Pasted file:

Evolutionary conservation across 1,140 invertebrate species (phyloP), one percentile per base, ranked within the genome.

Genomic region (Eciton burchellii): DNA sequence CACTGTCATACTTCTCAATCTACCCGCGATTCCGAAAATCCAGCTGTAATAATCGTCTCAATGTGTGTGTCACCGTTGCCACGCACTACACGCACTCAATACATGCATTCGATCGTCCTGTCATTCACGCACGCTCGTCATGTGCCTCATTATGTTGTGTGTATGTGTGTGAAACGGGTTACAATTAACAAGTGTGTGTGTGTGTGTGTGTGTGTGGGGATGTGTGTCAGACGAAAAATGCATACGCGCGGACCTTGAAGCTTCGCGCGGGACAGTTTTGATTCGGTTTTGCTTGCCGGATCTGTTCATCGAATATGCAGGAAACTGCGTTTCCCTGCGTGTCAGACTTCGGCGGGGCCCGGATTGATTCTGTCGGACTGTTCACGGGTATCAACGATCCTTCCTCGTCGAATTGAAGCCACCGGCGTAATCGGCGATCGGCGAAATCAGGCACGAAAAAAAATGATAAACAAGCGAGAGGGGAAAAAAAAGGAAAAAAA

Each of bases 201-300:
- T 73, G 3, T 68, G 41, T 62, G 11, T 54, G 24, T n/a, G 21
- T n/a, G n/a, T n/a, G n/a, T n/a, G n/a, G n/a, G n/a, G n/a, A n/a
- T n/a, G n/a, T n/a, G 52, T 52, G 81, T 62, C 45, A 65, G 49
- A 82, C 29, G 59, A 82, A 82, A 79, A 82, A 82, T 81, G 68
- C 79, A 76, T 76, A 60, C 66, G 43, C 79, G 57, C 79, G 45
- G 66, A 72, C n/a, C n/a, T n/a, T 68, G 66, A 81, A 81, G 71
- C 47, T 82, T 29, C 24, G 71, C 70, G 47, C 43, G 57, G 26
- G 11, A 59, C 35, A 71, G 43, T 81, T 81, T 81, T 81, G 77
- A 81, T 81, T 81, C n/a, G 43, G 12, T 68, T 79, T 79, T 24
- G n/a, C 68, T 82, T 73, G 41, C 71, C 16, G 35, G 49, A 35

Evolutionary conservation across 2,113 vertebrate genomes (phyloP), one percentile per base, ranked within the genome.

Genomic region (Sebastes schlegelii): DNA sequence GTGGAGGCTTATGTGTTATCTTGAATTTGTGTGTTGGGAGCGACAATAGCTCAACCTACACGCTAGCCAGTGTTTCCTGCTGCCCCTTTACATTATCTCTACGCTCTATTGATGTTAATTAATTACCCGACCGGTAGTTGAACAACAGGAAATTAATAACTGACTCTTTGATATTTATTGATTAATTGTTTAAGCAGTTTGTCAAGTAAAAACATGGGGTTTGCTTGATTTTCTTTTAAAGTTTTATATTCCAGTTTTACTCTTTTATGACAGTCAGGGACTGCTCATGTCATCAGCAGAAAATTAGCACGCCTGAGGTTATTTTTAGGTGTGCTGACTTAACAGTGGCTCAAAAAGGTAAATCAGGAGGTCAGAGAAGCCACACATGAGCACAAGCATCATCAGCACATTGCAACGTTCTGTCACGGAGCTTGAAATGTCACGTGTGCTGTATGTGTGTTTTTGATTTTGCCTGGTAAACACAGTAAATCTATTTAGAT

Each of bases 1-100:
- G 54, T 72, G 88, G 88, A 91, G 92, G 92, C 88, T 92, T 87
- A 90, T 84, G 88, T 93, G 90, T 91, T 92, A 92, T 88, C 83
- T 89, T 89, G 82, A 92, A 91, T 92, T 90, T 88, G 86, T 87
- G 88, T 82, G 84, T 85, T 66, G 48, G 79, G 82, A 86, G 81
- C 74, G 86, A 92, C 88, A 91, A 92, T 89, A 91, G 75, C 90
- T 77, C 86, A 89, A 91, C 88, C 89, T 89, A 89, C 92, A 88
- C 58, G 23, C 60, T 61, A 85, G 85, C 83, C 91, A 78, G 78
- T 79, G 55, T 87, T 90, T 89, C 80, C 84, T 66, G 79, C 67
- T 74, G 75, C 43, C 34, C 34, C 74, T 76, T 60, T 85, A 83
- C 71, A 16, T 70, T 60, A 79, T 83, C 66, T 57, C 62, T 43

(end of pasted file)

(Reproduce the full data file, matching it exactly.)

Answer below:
Evolutionary conservation across 1,140 invertebrate species (phyloP), one percentile per base, ranked within the genome.

Genomic region (Eciton burchellii): DNA sequence CACTGTCATACTTCTCAATCTACCCGCGATTCCGAAAATCCAGCTGTAATAATCGTCTCAATGTGTGTGTCACCGTTGCCACGCACTACACGCACTCAATACATGCATTCGATCGTCCTGTCATTCACGCACGCTCGTCATGTGCCTCATTATGTTGTGTGTATGTGTGTGAAACGGGTTACAATTAACAAGTGTGTGTGTGTGTGTGTGTGTGTGGGGATGTGTGTCAGACGAAAAATGCATACGCGCGGACCTTGAAGCTTCGCGCGGGACAGTTTTGATTCGGTTTTGCTTGCCGGATCTGTTCATCGAATATGCAGGAAACTGCGTTTCCCTGCGTGTCAGACTTCGGCGGGGCCCGGATTGATTCTGTCGGACTGTTCACGGGTATCAACGATCCTTCCTCGTCGAATTGAAGCCACCGGCGTAATCGGCGATCGGCGAAATCAGGCACGAAAAAAAATGATAAACAAGCGAGAGGGGAAAAAAAAGGAAAAAAA

Each of bases 201-300:
- T 73, G 3, T 68, G 41, T 62, G 11, T 54, G 24, T n/a, G 21
- T n/a, G n/a, T n/a, G n/a, T n/a, G n/a, G n/a, G n/a, G n/a, A n/a
- T n/a, G n/a, T n/a, G 52, T 52, G 81, T 62, C 45, A 65, G 49
- A 82, C 29, G 59, A 82, A 82, A 79, A 82, A 82, T 81, G 68
- C 79, A 76, T 76, A 60, C 66, G 43, C 79, G 57, C 79, G 45
- G 66, A 72, C n/a, C n/a, T n/a, T 68, G 66, A 81, A 81, G 71
- C 47, T 82, T 29, C 24, G 71, C 70, G 47, C 43, G 57, G 26
- G 11, A 59, C 35, A 71, G 43, T 81, T 81, T 81, T 81, G 77
- A 81, T 81, T 81, C n/a, G 43, G 12, T 68, T 79, T 79, T 24
- G n/a, C 68, T 82, T 73, G 41, C 71, C 16, G 35, G 49, A 35

Evolutionary conservation across 2,113 vertebrate genomes (phyloP), one percentile per base, ranked within the genome.

Genomic region (Sebastes schlegelii): DNA sequence GTGGAGGCTTATGTGTTATCTTGAATTTGTGTGTTGGGAGCGACAATAGCTCAACCTACACGCTAGCCAGTGTTTCCTGCTGCCCCTTTACATTATCTCTACGCTCTATTGATGTTAATTAATTACCCGACCGGTAGTTGAACAACAGGAAATTAATAACTGACTCTTTGATATTTATTGATTAATTGTTTAAGCAGTTTGTCAAGTAAAAACATGGGGTTTGCTTGATTTTCTTTTAAAGTTTTATATTCCAGTTTTACTCTTTTATGACAGTCAGGGACTGCTCATGTCATCAGCAGAAAATTAGCACGCCTGAGGTTATTTTTAGGTGTGCTGACTTAACAGTGGCTCAAAAAGGTAAATCAGGAGGTCAGAGAAGCCACACATGAGCACAAGCATCATCAGCACATTGCAACGTTCTGTCACGGAGCTTGAAATGTCACGTGTGCTGTATGTGTGTTTTTGATTTTGCCTGGTAAACACAGTAAATCTATTTAGAT

Each of bases 1-100:
- G 54, T 72, G 88, G 88, A 91, G 92, G 92, C 88, T 92, T 87
- A 90, T 84, G 88, T 93, G 90, T 91, T 92, A 92, T 88, C 83
- T 89, T 89, G 82, A 92, A 91, T 92, T 90, T 88, G 86, T 87
- G 88, T 82, G 84, T 85, T 66, G 48, G 79, G 82, A 86, G 81
- C 74, G 86, A 92, C 88, A 91, A 92, T 89, A 91, G 75, C 90
- T 77, C 86, A 89, A 91, C 88, C 89, T 89, A 89, C 92, A 88
- C 58, G 23, C 60, T 61, A 85, G 85, C 83, C 91, A 78, G 78
- T 79, G 55, T 87, T 90, T 89, C 80, C 84, T 66, G 79, C 67
- T 74, G 75, C 43, C 34, C 34, C 74, T 76, T 60, T 85, A 83
- C 71, A 16, T 70, T 60, A 79, T 83, C 66, T 57, C 62, T 43